Maybe it’s a coincidence that I read The Year of the Flood (2009) in a week when new reports show human-caused climate change is accelerating at a dangerous rate, but such warnings sure add punch to this book’s dystopian message. It isn’t about climate change as such. The world’s climate has changed drastically in the story, but ‘the Flood’ isn’t caused by it. It happens, however, because of the same greed and stupidity that is inhibiting action on climate change now. If you don’t believe in human-caused climate change, you will probably find this book an improbable flight of fancy. Atwood doesn’t see it like that; she says the book is fiction, ‘but the general tendencies and many of the details are alarmingly close to facts.’ And I fear she is right.
The book is set in the same time and place as her earlier novel, Oryx and Crake (2003); see my review here. While the earlier story is set in the heavily guarded and privileged Compounds where scientists and their families live and work on genetic engineering, this one is set in the pleeblands, the decaying and crime-ridden urban areas outside the Compounds. Some of the same characters appear in both novels and both explore the immediate impact of the catastrophe that has overtaken the world, and the lives of some of the characters leading up to it. The technical challenge here is to write a stand-alone book when the material relates so closely to the earlier story. For example, you know right from the start of The Year of the Flood that there has been a catastrophe, but you only know what caused it if you have read the earlier story. I don’t think this matters, as the ‘cause’ in this story isn’t really relevant; the disaster is just something that happens to people, whatever the immediate cause. But then I’ve read the earlier book.
This story is about a greenie Christian group, God’s Gardeners, who get a brief mention in Oryx and Crake. They live in the pleeblands but reject the consumerist and hedonistic culture that thrives there, and in the Compounds. Instead they try to be to be self-sufficient by growing their own food and recycling cast-off consumer goods. They respect all living things as created by God. Short sermons by Adam One, the leader of the group, and hymns from their ‘Oral Hymnbook’ are scattered throughout the story. This is carried in linked but separate narratives by two of the group, Toby – told as third person – and Ren in the first person. This is again a considerable technical challenge, especially as there are numerous time changes covering the periods before and after the catastrophe, but Atwood is a master at this sort of thing, and I found it easy enough to follow once I got a little way into the story. Toby and Ren each has her own story within the larger trope of a small number of people who survive a catastrophe but then have to battle to survive its aftermath – Wyndham’s The Day of the Triffids comes to mind as an earlier version (though that is science fiction, not speculative fiction).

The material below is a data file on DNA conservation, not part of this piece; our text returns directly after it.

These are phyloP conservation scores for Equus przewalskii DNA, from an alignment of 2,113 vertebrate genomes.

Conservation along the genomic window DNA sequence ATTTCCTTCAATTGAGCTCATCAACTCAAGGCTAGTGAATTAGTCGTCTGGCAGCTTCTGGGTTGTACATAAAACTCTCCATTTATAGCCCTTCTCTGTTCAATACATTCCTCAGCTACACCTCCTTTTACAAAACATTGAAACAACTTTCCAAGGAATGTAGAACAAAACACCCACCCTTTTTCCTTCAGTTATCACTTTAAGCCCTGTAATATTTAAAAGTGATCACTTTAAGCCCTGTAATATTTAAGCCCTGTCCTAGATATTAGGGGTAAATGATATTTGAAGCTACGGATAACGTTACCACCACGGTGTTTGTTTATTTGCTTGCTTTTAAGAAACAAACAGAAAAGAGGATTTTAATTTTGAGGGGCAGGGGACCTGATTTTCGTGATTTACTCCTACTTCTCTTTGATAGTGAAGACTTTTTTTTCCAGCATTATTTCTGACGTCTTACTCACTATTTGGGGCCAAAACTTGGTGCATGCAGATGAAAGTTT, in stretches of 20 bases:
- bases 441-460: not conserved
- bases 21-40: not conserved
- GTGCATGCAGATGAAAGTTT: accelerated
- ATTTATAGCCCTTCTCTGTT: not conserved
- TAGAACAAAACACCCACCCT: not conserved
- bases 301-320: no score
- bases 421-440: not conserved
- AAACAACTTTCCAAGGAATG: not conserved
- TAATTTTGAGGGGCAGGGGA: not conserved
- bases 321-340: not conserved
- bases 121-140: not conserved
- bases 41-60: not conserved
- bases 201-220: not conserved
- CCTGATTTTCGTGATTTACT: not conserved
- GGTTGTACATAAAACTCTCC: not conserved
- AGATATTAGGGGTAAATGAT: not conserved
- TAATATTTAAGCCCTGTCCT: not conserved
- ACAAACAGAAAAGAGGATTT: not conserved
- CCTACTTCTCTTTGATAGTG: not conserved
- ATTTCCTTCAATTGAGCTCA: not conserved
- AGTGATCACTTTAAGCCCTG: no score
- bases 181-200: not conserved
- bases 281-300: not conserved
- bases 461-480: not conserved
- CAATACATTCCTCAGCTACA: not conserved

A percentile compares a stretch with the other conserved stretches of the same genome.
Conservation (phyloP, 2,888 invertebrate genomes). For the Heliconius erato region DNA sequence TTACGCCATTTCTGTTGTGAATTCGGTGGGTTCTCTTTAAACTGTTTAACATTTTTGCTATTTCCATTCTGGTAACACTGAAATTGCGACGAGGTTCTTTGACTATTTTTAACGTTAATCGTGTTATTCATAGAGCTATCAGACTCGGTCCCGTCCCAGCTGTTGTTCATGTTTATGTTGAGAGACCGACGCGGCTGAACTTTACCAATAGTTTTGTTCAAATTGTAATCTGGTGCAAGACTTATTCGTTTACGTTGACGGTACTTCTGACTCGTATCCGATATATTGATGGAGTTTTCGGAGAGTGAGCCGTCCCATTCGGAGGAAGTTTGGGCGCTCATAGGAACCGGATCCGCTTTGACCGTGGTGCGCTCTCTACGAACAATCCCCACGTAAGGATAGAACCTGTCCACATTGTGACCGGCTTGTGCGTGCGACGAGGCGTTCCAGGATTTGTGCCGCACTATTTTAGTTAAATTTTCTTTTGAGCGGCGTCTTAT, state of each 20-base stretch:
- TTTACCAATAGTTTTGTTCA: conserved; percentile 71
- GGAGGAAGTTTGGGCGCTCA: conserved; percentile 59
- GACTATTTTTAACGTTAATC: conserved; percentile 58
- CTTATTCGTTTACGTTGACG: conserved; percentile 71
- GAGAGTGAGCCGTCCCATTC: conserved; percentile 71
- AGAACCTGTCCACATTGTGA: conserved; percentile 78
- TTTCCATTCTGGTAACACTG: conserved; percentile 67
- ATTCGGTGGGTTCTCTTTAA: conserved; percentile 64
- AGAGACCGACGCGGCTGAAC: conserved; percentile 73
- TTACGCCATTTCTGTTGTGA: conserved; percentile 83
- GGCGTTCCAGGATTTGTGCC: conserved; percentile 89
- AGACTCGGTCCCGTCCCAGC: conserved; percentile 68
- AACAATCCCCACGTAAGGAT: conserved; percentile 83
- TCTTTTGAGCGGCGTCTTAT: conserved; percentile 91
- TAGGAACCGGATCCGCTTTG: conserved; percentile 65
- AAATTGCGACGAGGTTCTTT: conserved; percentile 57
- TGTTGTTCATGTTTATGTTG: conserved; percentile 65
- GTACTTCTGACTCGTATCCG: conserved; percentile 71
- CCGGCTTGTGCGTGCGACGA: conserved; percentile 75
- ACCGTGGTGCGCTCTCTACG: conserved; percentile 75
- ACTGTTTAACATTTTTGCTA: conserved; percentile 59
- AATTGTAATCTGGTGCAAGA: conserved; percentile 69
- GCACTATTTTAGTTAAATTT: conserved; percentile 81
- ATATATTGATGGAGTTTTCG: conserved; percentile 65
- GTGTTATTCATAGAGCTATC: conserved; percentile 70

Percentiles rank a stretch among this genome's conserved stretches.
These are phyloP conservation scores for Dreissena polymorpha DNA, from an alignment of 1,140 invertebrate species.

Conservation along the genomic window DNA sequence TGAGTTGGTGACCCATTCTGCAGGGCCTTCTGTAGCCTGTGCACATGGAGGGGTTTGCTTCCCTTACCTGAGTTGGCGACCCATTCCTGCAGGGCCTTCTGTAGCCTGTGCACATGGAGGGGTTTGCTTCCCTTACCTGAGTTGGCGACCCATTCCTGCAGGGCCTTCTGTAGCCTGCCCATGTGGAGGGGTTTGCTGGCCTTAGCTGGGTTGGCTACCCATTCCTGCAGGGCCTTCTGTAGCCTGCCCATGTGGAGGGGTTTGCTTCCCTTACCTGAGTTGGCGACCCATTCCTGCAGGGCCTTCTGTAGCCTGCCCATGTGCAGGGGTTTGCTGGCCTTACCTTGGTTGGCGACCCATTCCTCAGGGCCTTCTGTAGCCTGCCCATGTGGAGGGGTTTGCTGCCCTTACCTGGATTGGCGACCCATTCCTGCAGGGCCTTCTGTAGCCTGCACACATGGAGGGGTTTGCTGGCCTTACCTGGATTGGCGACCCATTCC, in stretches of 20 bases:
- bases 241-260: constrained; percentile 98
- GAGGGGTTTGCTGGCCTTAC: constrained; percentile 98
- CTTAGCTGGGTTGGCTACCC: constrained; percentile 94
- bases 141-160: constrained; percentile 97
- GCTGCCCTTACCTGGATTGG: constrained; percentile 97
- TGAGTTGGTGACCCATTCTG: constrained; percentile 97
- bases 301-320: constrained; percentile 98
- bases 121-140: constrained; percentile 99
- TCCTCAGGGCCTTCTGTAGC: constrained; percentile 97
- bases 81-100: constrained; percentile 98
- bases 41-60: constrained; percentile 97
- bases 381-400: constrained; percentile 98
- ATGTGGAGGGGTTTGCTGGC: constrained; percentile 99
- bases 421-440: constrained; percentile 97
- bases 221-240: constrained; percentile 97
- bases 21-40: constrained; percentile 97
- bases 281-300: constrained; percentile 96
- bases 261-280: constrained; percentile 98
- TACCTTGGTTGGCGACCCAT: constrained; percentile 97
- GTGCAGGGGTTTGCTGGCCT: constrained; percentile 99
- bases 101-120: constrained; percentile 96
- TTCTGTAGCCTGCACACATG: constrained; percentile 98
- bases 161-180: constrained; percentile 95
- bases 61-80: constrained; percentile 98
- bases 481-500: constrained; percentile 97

Atwood gives full reign to the horrible detail of the society the Gardeners live in – the gangs, the violence, the crazy quest for permanent youth and beauty. At one point Toby has to advertise a health spa. It doesn’t do gene therapy, but it does do ‘herbal elixirs, system cleansers, dermal mood lifts; vegetable nanocell injections, mildew-formula micromesh resurfacing, heavy-duty face creams, rehydrating balms. Iguana-based hue changes, microbial spot removal, flat-wart leech peels.’ What a wonderful list! Details of the Gardeners’ own practices are equally inventive. Ren, for example, has no cavities in her teeth; ‘The Gardeners were against refined sugar and were strict about brushing, though you had to use a frayed twig because they hated the idea of putting either plastic or animal bristles inside their mouths.’ Atwood’s skill makes what might seem ridiculous totally believable.
Atwood’s characteristically ironic style makes it hard to know exactly how to take the Gardeners’ religion. They believe that one day soon there will be a second flood which will overwhelm the human population of the earth. Unlike Noah’s flood, this one will be waterless, leaving the flora and fauna of the planet, which they see as just as important as humans, to recover from the desolation wreaked by humans. Adam One has many sensible things to say in his sermons, but surely some of it is a joke, as in the suggestion that Jesus called two fishermen as his first apostles, ‘to help conserve the Fish population. They were told to be fishers of men instead of being fisherman of Fish, thus neutralizing two destroyers of Fish!’ The Gardeners are right about the ‘flood’ but I think the story is open-ended in terms of otherwise endorsing their views.
I understand Margaret Atwood is writing a third book in this series. You can read more about her here. She won the 2000 Booker Prize for The Blind Assassin, which I reviewed here. Oryx and Crake made the short list in 2003, but this one didn’t even make the long list in 2009. I really don’t know why, though maybe some people find it preachy – all that stuff about species extinction and extreme weather ….